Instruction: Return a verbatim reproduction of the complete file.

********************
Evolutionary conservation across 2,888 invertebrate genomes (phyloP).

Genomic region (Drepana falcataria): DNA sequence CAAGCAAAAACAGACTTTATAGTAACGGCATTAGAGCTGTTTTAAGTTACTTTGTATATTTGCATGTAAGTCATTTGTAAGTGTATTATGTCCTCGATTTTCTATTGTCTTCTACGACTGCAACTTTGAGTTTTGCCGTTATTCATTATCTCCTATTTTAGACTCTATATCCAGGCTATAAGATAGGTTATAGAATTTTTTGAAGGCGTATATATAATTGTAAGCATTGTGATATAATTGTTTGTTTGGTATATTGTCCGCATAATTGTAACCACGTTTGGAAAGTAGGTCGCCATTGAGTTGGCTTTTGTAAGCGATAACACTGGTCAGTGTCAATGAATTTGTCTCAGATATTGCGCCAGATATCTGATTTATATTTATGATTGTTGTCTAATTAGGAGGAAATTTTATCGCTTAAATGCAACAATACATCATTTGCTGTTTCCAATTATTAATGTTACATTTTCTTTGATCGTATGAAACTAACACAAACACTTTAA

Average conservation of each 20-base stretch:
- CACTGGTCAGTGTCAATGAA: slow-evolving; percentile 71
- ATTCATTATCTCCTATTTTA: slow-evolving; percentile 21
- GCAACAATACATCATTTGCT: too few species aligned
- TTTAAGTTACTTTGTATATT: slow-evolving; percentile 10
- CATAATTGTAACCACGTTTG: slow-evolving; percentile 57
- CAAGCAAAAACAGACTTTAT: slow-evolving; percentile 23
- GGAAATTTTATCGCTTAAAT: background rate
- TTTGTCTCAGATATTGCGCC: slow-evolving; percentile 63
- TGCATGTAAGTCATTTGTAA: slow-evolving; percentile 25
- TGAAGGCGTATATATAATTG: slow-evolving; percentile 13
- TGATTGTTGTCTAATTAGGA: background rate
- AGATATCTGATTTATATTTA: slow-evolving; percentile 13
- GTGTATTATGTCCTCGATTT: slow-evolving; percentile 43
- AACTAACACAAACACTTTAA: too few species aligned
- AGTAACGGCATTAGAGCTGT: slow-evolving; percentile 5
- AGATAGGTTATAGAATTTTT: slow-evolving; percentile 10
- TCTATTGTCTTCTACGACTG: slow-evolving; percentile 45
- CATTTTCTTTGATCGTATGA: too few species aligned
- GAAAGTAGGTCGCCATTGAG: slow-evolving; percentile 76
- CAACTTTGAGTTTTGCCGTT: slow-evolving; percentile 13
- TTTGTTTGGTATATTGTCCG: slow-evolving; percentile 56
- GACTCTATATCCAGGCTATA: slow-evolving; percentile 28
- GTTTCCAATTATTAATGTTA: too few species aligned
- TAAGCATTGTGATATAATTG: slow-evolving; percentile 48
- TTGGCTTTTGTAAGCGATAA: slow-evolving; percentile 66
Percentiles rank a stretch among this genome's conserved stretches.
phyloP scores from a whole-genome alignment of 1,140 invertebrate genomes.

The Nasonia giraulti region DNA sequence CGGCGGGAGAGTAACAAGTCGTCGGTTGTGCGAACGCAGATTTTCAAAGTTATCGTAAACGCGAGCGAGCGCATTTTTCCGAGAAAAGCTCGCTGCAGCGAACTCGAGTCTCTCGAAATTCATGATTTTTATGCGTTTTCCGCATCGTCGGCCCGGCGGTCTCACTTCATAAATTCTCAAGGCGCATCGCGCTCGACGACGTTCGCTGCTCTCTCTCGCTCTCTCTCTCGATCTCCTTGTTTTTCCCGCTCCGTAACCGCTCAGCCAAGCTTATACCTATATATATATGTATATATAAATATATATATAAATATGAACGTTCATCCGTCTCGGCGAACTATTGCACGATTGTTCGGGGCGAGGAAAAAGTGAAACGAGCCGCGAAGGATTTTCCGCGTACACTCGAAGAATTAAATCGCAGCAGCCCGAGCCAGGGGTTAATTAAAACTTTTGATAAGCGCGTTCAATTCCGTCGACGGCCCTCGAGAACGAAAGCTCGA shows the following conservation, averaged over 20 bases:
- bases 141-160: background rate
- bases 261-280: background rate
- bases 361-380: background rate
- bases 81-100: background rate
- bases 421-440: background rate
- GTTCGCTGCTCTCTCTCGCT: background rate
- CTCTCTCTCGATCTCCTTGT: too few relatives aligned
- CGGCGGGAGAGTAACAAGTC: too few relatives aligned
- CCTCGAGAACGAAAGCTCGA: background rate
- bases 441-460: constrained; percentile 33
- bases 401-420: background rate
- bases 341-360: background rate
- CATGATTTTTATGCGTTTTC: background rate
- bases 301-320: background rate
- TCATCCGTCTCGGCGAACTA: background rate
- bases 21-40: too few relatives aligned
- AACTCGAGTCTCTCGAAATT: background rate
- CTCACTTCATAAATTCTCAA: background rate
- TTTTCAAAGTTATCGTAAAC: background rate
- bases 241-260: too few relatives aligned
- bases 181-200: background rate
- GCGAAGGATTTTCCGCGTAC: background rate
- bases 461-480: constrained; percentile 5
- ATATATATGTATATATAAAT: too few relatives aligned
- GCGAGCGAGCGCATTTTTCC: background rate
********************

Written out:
Evolutionary conservation across 2,888 invertebrate genomes (phyloP).

Genomic region (Drepana falcataria): DNA sequence CAAGCAAAAACAGACTTTATAGTAACGGCATTAGAGCTGTTTTAAGTTACTTTGTATATTTGCATGTAAGTCATTTGTAAGTGTATTATGTCCTCGATTTTCTATTGTCTTCTACGACTGCAACTTTGAGTTTTGCCGTTATTCATTATCTCCTATTTTAGACTCTATATCCAGGCTATAAGATAGGTTATAGAATTTTTTGAAGGCGTATATATAATTGTAAGCATTGTGATATAATTGTTTGTTTGGTATATTGTCCGCATAATTGTAACCACGTTTGGAAAGTAGGTCGCCATTGAGTTGGCTTTTGTAAGCGATAACACTGGTCAGTGTCAATGAATTTGTCTCAGATATTGCGCCAGATATCTGATTTATATTTATGATTGTTGTCTAATTAGGAGGAAATTTTATCGCTTAAATGCAACAATACATCATTTGCTGTTTCCAATTATTAATGTTACATTTTCTTTGATCGTATGAAACTAACACAAACACTTTAA

Average conservation of each 20-base stretch:
- CACTGGTCAGTGTCAATGAA: slow-evolving; percentile 71
- ATTCATTATCTCCTATTTTA: slow-evolving; percentile 21
- GCAACAATACATCATTTGCT: too few species aligned
- TTTAAGTTACTTTGTATATT: slow-evolving; percentile 10
- CATAATTGTAACCACGTTTG: slow-evolving; percentile 57
- CAAGCAAAAACAGACTTTAT: slow-evolving; percentile 23
- GGAAATTTTATCGCTTAAAT: background rate
- TTTGTCTCAGATATTGCGCC: slow-evolving; percentile 63
- TGCATGTAAGTCATTTGTAA: slow-evolving; percentile 25
- TGAAGGCGTATATATAATTG: slow-evolving; percentile 13
- TGATTGTTGTCTAATTAGGA: background rate
- AGATATCTGATTTATATTTA: slow-evolving; percentile 13
- GTGTATTATGTCCTCGATTT: slow-evolving; percentile 43
- AACTAACACAAACACTTTAA: too few species aligned
- AGTAACGGCATTAGAGCTGT: slow-evolving; percentile 5
- AGATAGGTTATAGAATTTTT: slow-evolving; percentile 10
- TCTATTGTCTTCTACGACTG: slow-evolving; percentile 45
- CATTTTCTTTGATCGTATGA: too few species aligned
- GAAAGTAGGTCGCCATTGAG: slow-evolving; percentile 76
- CAACTTTGAGTTTTGCCGTT: slow-evolving; percentile 13
- TTTGTTTGGTATATTGTCCG: slow-evolving; percentile 56
- GACTCTATATCCAGGCTATA: slow-evolving; percentile 28
- GTTTCCAATTATTAATGTTA: too few species aligned
- TAAGCATTGTGATATAATTG: slow-evolving; percentile 48
- TTGGCTTTTGTAAGCGATAA: slow-evolving; percentile 66
Percentiles rank a stretch among this genome's conserved stretches.
phyloP scores from a whole-genome alignment of 1,140 invertebrate genomes.

The Nasonia giraulti region DNA sequence CGGCGGGAGAGTAACAAGTCGTCGGTTGTGCGAACGCAGATTTTCAAAGTTATCGTAAACGCGAGCGAGCGCATTTTTCCGAGAAAAGCTCGCTGCAGCGAACTCGAGTCTCTCGAAATTCATGATTTTTATGCGTTTTCCGCATCGTCGGCCCGGCGGTCTCACTTCATAAATTCTCAAGGCGCATCGCGCTCGACGACGTTCGCTGCTCTCTCTCGCTCTCTCTCTCGATCTCCTTGTTTTTCCCGCTCCGTAACCGCTCAGCCAAGCTTATACCTATATATATATGTATATATAAATATATATATAAATATGAACGTTCATCCGTCTCGGCGAACTATTGCACGATTGTTCGGGGCGAGGAAAAAGTGAAACGAGCCGCGAAGGATTTTCCGCGTACACTCGAAGAATTAAATCGCAGCAGCCCGAGCCAGGGGTTAATTAAAACTTTTGATAAGCGCGTTCAATTCCGTCGACGGCCCTCGAGAACGAAAGCTCGA shows the following conservation, averaged over 20 bases:
- bases 141-160: background rate
- bases 261-280: background rate
- bases 361-380: background rate
- bases 81-100: background rate
- bases 421-440: background rate
- GTTCGCTGCTCTCTCTCGCT: background rate
- CTCTCTCTCGATCTCCTTGT: too few relatives aligned
- CGGCGGGAGAGTAACAAGTC: too few relatives aligned
- CCTCGAGAACGAAAGCTCGA: background rate
- bases 441-460: constrained; percentile 33
- bases 401-420: background rate
- bases 341-360: background rate
- CATGATTTTTATGCGTTTTC: background rate
- bases 301-320: background rate
- TCATCCGTCTCGGCGAACTA: background rate
- bases 21-40: too few relatives aligned
- AACTCGAGTCTCTCGAAATT: background rate
- CTCACTTCATAAATTCTCAA: background rate
- TTTTCAAAGTTATCGTAAAC: background rate
- bases 241-260: too few relatives aligned
- bases 181-200: background rate
- GCGAAGGATTTTCCGCGTAC: background rate
- bases 461-480: constrained; percentile 5
- ATATATATGTATATATAAAT: too few relatives aligned
- GCGAGCGAGCGCATTTTTCC: background rate